Wright State University Lake Campus/2016-1/Phy1060/T1 upgrade

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   Instructions will be given for placing all upgrades to Test 1 on this page.
    Test 1 study guide (pdf)      mirror

So far here are the subpages that have been created. Your's will appear here when you create the page. Use these subpages to document where you have contributed. As you report, refer to the the question number. The first edit by user:Guy vandegriftSock1 was to note that the question mark was missing on problem 4.

Upgrade[edit]

1[edit]

Stellar parallax is

2[edit]

Luminosity is

3[edit]

A standard candle is

4[edit]

Absolute magnitude is

5[edit]

Relative magnitude is

6[edit]

In 1989 the satellite Hipparcos was launched primarily for obtaining parallaxes and proper motions allowing measurements of stellar parallax for stars up to about 500 parsecs away, which is about ____ times the diameter of the Milky Way Galaxy.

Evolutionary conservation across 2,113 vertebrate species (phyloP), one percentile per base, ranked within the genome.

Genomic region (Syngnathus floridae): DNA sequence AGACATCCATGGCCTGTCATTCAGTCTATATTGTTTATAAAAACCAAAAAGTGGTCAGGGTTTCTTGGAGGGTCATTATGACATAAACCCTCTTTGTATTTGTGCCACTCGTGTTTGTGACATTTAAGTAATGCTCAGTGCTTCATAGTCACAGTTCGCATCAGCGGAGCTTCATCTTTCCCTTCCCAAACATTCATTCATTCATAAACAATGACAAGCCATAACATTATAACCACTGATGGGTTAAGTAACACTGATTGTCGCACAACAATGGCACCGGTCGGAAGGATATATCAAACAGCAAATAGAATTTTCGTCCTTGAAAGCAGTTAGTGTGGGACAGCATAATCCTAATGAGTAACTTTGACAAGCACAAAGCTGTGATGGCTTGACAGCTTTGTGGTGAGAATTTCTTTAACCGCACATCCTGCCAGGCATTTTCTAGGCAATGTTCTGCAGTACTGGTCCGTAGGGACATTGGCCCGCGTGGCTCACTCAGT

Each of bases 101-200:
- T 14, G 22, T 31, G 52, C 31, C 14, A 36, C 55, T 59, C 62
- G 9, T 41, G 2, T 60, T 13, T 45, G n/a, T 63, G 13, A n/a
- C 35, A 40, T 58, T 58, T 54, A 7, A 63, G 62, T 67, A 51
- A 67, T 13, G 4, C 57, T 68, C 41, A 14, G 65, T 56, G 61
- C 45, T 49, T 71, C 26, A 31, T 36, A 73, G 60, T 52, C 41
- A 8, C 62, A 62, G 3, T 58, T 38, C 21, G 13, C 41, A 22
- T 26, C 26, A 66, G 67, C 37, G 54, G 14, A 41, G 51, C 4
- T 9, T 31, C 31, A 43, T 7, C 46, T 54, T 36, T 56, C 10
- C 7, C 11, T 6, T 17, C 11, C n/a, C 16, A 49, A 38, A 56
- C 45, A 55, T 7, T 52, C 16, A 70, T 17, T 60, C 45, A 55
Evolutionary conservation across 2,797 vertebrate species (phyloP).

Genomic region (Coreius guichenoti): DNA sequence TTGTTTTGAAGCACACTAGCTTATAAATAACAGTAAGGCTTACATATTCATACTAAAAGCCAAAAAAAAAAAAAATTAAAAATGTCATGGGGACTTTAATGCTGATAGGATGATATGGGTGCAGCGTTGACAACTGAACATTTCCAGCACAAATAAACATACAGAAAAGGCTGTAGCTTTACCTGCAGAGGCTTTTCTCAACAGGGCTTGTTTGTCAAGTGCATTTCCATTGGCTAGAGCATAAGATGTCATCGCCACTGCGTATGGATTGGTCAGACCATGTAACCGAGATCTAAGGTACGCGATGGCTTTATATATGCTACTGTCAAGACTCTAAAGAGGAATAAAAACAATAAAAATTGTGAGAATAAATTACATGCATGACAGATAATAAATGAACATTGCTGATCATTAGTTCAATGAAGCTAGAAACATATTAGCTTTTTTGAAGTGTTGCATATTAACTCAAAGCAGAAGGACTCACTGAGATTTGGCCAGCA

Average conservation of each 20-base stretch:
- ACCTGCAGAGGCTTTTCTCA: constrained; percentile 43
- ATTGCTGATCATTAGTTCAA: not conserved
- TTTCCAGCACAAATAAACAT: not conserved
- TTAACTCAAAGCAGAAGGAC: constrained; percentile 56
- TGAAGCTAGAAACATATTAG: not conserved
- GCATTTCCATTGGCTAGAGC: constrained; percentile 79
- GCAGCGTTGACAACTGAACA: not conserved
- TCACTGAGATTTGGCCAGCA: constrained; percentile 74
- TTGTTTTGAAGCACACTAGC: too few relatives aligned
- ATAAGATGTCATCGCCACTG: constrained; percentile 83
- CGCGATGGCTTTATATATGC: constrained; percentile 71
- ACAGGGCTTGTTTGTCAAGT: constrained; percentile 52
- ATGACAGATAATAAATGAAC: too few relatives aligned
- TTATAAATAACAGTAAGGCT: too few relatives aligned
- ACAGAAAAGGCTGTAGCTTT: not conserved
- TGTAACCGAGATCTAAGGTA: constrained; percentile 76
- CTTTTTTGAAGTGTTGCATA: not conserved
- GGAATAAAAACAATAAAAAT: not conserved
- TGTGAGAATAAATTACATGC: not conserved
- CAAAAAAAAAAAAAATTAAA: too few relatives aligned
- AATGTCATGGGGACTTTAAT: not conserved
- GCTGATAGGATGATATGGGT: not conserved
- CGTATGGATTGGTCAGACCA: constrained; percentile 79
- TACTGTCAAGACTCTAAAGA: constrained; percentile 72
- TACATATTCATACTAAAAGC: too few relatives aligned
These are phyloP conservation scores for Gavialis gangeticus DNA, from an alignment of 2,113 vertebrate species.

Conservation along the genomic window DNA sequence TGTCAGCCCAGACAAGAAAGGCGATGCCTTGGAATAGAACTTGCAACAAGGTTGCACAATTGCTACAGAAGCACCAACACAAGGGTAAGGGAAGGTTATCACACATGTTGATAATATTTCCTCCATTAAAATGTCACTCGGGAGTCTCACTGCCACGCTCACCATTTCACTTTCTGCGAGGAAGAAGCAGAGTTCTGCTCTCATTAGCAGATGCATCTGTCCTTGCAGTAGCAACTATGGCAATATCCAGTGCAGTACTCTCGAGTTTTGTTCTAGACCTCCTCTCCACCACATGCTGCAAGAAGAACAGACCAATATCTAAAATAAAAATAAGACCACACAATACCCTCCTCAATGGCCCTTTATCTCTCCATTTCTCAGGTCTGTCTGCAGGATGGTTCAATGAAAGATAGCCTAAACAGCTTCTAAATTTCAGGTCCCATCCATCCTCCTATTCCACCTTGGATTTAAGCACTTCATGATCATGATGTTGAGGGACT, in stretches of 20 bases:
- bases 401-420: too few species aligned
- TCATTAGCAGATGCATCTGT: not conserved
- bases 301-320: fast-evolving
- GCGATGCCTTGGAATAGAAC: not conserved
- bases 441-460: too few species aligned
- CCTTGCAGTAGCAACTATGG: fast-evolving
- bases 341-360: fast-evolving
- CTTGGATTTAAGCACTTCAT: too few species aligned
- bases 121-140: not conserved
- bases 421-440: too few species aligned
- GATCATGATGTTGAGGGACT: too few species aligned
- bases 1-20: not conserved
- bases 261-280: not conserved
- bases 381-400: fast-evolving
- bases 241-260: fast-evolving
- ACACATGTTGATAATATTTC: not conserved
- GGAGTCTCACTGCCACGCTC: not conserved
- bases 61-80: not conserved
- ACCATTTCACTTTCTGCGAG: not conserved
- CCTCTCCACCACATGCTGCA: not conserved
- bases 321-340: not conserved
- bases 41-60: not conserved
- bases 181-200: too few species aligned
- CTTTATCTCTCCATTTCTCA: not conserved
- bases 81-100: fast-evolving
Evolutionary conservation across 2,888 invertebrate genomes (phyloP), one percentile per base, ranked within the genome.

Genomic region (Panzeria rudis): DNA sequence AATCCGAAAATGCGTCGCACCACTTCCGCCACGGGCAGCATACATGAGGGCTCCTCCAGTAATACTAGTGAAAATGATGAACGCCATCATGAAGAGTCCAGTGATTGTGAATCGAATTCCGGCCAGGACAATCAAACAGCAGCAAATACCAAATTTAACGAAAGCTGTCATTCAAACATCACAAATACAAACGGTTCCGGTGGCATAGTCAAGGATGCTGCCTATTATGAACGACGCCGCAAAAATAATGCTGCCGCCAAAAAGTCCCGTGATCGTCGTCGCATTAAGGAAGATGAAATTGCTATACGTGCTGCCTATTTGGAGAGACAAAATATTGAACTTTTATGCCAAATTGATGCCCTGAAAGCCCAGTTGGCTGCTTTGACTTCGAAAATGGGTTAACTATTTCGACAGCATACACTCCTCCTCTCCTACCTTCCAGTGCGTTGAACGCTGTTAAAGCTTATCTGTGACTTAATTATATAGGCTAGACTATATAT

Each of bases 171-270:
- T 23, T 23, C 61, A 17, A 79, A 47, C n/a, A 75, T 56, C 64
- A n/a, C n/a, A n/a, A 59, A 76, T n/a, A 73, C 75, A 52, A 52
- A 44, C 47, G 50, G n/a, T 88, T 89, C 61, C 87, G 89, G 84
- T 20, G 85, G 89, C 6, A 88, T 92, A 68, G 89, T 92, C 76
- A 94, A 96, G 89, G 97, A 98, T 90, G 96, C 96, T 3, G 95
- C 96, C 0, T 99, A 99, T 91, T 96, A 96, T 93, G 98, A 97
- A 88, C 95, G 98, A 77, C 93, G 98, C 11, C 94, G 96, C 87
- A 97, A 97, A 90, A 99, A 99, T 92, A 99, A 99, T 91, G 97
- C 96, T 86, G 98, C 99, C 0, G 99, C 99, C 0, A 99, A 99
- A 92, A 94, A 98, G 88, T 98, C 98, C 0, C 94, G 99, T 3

7[edit]

An object emits thermal (blackbody) radiation with a peak wavelength of 250nm. How does its temperature compare with the Sun?

8[edit]

The "normalized intensity" of a Sun-like star situated one parsec from Earth would be 4πI = 1. What is 4πI for a star with 100 times the Sun's energy output that is situated 10pc from Earth?

9[edit]

An orbiting satellite makes a circular orbit 5 AU from the Sun. It measures a parallax angle of 0.2 of an arcsecond (each way from the average position). What is the star's distance?

10[edit]

A star that is increasing it's temperature while maintaining constant luminosity is

11[edit]

The range of wavelength for visible light is between

12[edit]